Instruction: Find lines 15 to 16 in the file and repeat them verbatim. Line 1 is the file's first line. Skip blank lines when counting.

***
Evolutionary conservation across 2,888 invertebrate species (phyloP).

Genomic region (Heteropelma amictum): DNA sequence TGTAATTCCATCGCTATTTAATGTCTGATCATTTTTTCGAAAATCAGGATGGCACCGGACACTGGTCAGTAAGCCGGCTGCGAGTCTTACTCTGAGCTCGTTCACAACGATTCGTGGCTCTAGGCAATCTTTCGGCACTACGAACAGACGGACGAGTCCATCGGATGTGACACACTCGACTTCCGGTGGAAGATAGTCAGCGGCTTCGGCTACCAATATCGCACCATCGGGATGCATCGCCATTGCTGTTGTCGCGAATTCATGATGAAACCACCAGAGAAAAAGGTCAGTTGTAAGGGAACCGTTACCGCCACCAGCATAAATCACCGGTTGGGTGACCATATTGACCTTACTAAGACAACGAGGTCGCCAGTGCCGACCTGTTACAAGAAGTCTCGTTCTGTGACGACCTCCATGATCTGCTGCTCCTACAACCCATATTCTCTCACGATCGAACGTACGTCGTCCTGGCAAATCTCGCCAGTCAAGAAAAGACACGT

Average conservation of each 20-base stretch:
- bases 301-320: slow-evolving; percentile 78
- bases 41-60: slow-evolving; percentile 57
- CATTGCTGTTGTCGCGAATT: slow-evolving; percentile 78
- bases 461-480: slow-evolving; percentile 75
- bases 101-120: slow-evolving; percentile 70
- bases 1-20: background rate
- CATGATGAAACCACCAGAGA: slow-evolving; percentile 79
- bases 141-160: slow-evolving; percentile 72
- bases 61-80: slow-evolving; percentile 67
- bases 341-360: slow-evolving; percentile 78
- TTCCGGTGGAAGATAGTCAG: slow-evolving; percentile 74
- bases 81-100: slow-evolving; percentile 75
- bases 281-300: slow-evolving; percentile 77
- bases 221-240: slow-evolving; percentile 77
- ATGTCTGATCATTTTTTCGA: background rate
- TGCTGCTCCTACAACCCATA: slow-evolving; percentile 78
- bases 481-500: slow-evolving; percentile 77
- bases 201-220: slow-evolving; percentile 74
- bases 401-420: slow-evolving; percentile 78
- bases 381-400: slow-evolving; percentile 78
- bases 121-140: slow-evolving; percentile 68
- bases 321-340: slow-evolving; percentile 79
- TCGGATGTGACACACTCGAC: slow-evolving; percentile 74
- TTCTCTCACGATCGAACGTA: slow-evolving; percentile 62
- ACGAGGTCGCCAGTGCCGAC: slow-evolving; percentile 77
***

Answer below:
- bases 81-100: slow-evolving; percentile 75
- bases 281-300: slow-evolving; percentile 77